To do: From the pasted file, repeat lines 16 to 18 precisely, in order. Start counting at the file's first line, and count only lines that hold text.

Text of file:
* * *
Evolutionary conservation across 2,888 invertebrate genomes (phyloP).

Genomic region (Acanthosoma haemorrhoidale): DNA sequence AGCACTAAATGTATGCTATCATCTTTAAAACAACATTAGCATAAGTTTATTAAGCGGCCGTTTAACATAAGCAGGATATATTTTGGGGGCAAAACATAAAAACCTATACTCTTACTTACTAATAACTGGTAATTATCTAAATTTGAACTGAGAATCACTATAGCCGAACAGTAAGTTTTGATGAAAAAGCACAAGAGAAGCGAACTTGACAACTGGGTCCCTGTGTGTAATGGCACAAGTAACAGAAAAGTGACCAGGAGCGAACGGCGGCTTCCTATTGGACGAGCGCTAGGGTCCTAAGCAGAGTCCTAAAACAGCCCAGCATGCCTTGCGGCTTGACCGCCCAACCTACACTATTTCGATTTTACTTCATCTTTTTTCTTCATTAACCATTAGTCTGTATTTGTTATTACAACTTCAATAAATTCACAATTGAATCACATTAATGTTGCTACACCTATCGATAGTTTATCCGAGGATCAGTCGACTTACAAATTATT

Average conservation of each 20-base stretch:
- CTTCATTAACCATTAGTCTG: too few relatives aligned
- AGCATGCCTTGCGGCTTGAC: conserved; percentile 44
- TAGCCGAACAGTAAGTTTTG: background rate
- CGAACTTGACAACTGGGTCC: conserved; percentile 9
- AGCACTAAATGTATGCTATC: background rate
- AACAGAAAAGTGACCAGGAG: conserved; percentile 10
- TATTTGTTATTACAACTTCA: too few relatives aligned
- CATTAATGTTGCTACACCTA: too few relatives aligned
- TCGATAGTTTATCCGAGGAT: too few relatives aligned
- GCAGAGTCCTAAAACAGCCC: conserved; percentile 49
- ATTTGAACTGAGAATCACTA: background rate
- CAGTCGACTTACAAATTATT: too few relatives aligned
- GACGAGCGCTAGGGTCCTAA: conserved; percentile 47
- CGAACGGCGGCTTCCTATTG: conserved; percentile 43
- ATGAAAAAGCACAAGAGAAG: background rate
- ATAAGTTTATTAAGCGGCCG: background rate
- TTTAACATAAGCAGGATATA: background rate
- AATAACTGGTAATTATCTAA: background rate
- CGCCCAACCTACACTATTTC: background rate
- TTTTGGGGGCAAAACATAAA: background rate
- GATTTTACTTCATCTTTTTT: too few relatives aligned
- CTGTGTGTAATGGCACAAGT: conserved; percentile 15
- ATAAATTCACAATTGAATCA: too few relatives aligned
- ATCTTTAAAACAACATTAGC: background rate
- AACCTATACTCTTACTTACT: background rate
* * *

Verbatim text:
- GACGAGCGCTAGGGTCCTAA: conserved; percentile 47
- CGAACGGCGGCTTCCTATTG: conserved; percentile 43
- ATGAAAAAGCACAAGAGAAG: background rate